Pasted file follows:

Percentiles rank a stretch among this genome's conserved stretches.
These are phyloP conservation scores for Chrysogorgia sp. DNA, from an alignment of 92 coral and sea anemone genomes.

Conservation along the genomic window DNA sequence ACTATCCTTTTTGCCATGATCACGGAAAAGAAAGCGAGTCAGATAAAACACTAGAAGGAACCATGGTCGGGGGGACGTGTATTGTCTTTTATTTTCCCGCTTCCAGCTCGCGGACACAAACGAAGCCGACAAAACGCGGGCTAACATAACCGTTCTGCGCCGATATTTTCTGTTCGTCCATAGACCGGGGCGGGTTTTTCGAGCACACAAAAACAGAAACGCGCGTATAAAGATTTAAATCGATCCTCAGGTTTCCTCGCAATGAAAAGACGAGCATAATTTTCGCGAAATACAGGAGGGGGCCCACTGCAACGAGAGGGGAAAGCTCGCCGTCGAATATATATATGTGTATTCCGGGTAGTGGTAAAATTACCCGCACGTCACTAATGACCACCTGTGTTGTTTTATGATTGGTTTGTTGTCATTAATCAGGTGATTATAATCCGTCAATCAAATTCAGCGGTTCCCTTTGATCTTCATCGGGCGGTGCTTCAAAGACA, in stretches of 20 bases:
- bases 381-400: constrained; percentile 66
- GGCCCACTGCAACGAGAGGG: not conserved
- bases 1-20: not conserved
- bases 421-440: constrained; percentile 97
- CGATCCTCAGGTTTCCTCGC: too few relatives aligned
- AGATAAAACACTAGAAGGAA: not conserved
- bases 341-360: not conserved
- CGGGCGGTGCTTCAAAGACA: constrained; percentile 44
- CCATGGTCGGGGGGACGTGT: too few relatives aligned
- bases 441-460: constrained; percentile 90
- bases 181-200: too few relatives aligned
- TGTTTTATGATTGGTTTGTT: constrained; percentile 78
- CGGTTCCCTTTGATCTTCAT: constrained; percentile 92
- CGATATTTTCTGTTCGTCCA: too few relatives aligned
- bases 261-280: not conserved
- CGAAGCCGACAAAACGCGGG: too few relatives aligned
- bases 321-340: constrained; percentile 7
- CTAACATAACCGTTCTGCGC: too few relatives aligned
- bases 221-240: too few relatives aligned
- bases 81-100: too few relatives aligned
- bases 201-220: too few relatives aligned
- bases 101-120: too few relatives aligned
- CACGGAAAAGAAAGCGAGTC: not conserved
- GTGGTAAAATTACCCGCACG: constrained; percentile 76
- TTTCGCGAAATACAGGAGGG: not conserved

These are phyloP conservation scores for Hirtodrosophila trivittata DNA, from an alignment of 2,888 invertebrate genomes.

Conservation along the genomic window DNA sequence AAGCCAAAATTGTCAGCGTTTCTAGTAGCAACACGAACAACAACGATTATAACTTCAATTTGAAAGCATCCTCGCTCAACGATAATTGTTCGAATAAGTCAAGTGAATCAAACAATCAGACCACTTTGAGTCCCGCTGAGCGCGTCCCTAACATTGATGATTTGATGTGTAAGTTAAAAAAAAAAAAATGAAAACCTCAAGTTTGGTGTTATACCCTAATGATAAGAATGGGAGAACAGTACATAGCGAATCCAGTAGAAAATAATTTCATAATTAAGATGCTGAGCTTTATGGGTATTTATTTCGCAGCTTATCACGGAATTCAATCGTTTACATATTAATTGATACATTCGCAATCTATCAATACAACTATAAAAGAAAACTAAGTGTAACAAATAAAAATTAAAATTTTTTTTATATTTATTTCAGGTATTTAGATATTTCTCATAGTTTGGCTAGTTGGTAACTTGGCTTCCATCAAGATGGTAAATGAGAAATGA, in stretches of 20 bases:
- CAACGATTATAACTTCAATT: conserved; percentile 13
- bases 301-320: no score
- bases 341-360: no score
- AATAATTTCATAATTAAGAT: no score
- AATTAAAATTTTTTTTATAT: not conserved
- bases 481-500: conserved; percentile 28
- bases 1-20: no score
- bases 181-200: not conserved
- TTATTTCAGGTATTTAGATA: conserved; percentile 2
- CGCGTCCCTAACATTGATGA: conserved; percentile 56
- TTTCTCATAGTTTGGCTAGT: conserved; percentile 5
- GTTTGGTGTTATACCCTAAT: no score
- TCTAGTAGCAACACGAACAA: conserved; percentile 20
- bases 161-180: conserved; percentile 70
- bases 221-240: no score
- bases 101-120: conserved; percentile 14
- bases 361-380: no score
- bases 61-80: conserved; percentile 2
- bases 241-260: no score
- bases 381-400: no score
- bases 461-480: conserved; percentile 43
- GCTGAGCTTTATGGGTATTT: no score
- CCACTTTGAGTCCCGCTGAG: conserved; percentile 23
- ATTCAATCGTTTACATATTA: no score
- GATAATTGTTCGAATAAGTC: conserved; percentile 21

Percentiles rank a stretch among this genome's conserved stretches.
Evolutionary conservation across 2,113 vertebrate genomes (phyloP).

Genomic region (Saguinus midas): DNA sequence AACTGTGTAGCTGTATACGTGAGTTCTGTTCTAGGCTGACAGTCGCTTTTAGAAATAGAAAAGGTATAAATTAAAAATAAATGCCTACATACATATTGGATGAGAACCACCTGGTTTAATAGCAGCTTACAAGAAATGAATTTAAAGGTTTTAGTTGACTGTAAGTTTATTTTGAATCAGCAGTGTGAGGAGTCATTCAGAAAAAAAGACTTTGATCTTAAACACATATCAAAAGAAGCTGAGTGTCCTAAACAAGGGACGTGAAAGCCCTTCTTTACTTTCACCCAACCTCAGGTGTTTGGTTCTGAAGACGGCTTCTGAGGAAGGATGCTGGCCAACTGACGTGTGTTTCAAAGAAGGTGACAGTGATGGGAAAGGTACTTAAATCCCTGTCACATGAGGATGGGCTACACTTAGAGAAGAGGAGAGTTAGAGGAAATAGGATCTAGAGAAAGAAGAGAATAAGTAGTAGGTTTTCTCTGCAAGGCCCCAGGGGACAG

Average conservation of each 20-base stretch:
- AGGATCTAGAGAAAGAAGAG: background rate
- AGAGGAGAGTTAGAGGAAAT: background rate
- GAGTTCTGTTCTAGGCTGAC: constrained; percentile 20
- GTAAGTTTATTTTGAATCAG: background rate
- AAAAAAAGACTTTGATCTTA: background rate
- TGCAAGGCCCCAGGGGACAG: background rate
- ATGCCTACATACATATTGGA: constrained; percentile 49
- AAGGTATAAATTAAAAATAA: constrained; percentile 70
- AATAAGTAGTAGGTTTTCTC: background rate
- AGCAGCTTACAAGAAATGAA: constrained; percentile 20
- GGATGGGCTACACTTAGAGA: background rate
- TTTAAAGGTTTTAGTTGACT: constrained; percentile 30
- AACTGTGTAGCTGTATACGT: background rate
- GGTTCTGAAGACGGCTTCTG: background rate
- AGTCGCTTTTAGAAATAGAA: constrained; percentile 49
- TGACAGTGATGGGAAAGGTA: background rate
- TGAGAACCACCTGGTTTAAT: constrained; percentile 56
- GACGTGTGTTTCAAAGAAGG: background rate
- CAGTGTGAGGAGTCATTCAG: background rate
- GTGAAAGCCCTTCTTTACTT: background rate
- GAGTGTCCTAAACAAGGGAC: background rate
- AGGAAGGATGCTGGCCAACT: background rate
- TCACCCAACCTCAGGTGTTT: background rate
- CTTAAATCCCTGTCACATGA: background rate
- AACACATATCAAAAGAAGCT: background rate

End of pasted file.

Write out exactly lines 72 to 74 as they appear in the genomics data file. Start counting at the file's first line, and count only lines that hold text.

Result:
- AACTGTGTAGCTGTATACGT: background rate
- GGTTCTGAAGACGGCTTCTG: background rate
- AGTCGCTTTTAGAAATAGAA: constrained; percentile 49